Girls don’t need telescopes.

(What follows is an essay that I’ll be turning is as part of a scholarship application. This happened last night and I’m still very upset about it. I hope you’re upset, too. The encounter lasted for quite a while but the word count for the essay must be less than 500 words.)

I’d had another essay prepared for this application. It was a really good essay, too, but something happened last night that I feel very strongly about. I am compelled to share this experience with you as it pertains to my educational and career goals.

My son and I went to the observatory here on campus. He likes star charts and planets and imagining what aliens might look like. We climbed the spiral stairs and looked through viewfinders; we saw the stars and he was happy. As he leaned over the railing, he saw a group of kids playing chase and he asked if he could join in. I agreed and down we went. He tore off after the other boys and a girl, probably about ten years old, stood beside me. She told me, as gregarious and talkative children do, about her brothers and her favorite subjects and how much she likes “space stuff”.

When I showed her the star chart app on my phone, she said, “My dad has one of those on his phone but he won’t let me see it.” I showed her the Pleiades on my tiny screen and told her the old myths about the seven sisters. She said, “I want a telescope but my dad says girls don’t need telescopes.” I suggested maybe she just wasn’t old enough and she said, “No, he just says girls don’t need sciencey stuff. Girls don’t need telescopes.” I felt nauseous, but she continued, “We all want to look through the telescope, but my dad says the boys get to look first because I’m just a girl. I’ve been asking for a long time, but finally my brother asked, so we got to come.”

Our conversation continued and I chatted with her mother (who thought I was crazy for wasting my time with school) and the family finally left to go up the stairs to the observatory. The father and the boys went first while the little girl held her mother’s hand and bounced with excitement.

This is why I want to teach: I want to empower children, especially girls, with knowledge and curiosity. “Girls don’t need sciencey stuff” will haunt me for a long, long time.

My husband has deployed to Afghanistan; children there would gather around the troops and ask for candy or pens. He offered pens to the girls first, as pens are seen as tools for education and power. “Kahlum, meestuh? Kahlum?” (“Pen, sir? Pen?”) The thirst for knowledge is acute in the young, even in cultures where women are worth less than a goat…I never thought I’d see a family squash the light of curiosity here in America.

I will teach high school chemistry and I will add oxygen to the flame of curiosity. Girls need sciencey stuff.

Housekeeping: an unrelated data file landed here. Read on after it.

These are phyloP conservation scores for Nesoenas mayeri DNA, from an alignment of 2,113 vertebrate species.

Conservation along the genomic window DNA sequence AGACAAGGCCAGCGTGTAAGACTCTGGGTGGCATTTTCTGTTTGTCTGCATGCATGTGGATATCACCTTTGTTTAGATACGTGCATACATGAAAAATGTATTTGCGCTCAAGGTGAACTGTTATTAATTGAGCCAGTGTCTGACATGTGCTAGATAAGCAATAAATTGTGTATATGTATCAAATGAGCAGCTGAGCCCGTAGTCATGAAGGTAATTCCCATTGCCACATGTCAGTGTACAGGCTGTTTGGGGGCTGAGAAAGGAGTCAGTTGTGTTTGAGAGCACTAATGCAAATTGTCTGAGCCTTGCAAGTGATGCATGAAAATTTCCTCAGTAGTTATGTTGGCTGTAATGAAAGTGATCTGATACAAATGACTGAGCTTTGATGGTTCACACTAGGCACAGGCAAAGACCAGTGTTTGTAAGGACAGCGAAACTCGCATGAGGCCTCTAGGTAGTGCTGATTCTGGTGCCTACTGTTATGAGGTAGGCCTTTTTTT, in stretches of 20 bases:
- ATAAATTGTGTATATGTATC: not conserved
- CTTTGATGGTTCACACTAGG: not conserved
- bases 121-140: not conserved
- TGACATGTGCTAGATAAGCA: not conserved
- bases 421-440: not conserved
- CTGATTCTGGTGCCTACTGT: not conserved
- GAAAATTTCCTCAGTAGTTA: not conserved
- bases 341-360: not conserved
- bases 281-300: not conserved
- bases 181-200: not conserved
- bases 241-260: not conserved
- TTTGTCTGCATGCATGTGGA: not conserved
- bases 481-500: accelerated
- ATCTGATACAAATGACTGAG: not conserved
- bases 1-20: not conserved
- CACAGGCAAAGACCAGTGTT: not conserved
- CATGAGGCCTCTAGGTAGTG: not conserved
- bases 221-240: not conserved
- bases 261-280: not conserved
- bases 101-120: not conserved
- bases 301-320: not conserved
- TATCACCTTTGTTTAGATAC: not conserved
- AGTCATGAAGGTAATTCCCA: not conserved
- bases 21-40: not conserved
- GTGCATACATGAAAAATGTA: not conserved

Advertisements

I Got Called a Dependapotomus and It Doesn’t Matter

You can find the definition of dependapotomus here.

(I was going to post a picture but you can Google for yourself…the pictures are all very…creative?)

Here’s the scene:

I was sitting in a Starbucks on post working on my nuclear chemistry homework (OMG the brain cells…they hurts us, Precious) and there were two female soldiers waiting in line to order their drinks. One of them starts chatting with me about my school work and what I’m going to school for and what’s what about my life. The other one says, “You don’t even have a job?! It must be nice to be a dependapotumus, but I actually have shit to do all day.” and she laughed with her perfect teeth all over her perfect face. At which point I got all sweaty and nauseated and my vision went all wonky (adrenaline can be so inefficient sometimes) and I said something like, “You don’t know my history, or my spouse, and you should be more careful to whom you speak. And in some cultures having a fat wife is considered a sign of success and virility.”

(Seriously. Where is this culture? I need to move there.)

Then a CWO (Chief Warrant Officer. Respect them. Love them. Fear them.) politely asked the lieutenants if they would please accompany him to a “sidebar”, only he said it like if they didn’t go with him he’d murder their puppy twelve times before lunch. I don’t know much after that because I just stared at my chemistry book, trying not to cry from shame, and cursing my stupid brain for not coming up with a witty, soul-crushing response.  I’m sure I’ll think of something in the shower tonight and it will be epic.

I texted a couple of friends and made a Facebook post. Everyone is on my side and they are all sufficiently pissed off on my behalf. Also, everyone has wonderful retorts and I am going to write them down and keep them in my pocket like Mr. Collins’ keeps compliments. Folks are like “they are just jealous” and “what bitches” and “you are awesome” and “lets cut them” which leaves me feeling incredibly warm and fuzzy. Nothing says love like the prospect of violence on behalf of friendship.